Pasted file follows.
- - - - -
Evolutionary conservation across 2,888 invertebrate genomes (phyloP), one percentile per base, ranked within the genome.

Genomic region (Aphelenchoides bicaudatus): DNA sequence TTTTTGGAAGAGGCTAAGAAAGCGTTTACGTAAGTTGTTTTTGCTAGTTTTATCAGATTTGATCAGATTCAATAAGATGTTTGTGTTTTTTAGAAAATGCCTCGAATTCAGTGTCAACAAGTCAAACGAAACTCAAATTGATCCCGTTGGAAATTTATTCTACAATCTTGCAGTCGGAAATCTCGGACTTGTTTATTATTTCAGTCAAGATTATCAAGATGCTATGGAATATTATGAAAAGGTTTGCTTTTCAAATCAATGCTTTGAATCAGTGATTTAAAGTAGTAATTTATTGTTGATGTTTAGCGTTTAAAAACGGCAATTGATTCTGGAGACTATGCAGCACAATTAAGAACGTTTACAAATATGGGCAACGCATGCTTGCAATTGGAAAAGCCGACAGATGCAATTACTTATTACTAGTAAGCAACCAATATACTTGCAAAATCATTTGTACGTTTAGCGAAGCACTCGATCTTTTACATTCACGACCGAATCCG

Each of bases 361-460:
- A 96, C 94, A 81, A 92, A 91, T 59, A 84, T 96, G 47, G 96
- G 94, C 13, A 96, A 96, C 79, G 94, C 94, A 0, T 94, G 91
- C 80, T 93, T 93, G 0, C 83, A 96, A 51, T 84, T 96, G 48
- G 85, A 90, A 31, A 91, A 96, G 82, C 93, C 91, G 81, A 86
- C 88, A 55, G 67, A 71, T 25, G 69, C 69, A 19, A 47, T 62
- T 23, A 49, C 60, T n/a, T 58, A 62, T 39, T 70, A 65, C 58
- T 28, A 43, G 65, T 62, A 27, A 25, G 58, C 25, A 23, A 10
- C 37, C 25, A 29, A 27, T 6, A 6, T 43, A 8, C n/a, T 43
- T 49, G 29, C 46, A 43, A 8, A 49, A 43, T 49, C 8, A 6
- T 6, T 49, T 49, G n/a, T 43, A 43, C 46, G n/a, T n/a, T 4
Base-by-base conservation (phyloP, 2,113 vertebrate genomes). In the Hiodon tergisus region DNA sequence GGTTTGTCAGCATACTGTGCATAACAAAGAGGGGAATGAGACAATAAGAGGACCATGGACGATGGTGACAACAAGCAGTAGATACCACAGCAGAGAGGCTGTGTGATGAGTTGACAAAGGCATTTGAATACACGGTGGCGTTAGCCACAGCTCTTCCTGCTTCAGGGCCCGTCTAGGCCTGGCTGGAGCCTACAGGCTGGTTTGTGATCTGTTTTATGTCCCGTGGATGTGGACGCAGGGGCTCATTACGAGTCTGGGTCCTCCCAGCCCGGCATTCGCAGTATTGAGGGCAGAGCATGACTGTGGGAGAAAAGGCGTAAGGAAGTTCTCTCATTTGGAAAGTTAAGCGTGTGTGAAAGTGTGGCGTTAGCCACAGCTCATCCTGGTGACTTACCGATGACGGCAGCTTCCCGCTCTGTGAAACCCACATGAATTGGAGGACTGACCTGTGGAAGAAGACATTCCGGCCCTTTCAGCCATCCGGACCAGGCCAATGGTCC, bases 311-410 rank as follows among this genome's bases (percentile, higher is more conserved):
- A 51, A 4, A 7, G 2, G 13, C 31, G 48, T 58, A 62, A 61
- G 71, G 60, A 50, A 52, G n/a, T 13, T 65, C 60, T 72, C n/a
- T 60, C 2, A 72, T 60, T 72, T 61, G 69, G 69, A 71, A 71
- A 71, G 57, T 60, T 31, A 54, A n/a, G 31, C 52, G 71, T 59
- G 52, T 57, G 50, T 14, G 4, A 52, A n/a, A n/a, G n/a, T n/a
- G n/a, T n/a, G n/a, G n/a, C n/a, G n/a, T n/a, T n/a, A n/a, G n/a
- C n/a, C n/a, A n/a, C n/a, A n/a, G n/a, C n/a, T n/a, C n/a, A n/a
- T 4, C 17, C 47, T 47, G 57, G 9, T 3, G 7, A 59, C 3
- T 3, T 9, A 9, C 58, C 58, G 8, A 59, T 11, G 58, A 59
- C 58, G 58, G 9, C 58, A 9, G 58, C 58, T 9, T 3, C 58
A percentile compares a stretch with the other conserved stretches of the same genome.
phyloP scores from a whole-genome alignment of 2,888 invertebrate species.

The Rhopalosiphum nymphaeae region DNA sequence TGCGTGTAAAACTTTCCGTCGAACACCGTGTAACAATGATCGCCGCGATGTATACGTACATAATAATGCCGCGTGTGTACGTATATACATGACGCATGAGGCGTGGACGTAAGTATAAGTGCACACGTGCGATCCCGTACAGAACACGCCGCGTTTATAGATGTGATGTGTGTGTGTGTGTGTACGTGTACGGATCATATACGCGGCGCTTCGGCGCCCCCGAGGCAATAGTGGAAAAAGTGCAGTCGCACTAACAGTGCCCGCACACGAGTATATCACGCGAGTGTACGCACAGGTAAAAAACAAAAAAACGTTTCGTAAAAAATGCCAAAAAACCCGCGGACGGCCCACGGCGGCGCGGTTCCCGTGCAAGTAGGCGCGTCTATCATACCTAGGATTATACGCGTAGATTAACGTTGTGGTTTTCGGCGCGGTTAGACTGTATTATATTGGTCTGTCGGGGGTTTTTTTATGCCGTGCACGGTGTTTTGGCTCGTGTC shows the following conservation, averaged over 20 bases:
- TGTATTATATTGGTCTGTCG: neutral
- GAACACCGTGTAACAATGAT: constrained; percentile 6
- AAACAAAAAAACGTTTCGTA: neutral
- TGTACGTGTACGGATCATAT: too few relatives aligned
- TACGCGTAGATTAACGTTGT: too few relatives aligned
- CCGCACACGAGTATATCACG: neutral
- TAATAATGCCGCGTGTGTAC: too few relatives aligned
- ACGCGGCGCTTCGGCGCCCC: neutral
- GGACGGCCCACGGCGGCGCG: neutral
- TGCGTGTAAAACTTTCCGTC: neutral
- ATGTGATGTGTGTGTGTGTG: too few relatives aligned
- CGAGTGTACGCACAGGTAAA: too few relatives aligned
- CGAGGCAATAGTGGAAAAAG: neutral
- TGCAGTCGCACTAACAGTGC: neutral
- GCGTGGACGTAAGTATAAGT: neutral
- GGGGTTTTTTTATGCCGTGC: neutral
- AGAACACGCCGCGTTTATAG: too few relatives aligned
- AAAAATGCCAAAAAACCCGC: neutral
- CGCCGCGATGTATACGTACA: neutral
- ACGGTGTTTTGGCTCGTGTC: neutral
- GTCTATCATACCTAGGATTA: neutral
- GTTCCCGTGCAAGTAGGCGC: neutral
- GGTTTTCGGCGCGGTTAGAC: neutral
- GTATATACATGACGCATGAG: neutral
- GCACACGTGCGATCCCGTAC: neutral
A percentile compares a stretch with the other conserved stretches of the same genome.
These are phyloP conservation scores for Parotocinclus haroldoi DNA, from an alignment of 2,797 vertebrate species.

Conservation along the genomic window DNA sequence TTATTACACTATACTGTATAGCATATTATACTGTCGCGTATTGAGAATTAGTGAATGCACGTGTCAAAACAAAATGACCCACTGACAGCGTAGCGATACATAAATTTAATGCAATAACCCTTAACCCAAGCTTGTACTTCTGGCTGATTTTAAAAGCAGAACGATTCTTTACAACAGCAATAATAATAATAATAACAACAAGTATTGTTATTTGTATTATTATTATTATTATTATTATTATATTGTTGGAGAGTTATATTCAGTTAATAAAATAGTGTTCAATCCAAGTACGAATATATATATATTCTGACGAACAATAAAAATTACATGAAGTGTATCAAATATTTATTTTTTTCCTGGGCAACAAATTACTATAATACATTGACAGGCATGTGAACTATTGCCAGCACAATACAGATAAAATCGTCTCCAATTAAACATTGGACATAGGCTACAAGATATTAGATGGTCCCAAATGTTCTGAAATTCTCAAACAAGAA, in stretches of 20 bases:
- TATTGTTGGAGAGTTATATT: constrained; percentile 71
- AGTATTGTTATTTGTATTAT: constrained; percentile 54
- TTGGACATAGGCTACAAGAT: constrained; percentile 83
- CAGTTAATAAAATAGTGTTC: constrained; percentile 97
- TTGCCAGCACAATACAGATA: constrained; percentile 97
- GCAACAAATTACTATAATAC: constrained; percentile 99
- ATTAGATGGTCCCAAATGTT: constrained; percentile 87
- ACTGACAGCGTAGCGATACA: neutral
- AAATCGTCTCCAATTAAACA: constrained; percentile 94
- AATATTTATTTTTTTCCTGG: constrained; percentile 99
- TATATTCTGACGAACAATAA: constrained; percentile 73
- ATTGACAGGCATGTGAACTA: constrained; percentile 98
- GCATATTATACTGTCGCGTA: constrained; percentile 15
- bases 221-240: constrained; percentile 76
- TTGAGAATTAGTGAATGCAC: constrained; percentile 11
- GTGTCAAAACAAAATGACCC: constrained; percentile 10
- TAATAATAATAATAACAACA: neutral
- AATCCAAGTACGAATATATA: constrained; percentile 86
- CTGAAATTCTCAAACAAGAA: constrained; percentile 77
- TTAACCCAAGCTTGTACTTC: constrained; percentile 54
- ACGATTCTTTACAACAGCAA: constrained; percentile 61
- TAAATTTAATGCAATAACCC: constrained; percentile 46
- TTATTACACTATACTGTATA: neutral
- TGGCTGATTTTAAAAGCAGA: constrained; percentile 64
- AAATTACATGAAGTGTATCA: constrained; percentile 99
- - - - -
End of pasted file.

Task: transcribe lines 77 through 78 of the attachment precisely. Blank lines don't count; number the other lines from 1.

- TAAATTTAATGCAATAACCC: constrained; percentile 46
- TTATTACACTATACTGTATA: neutral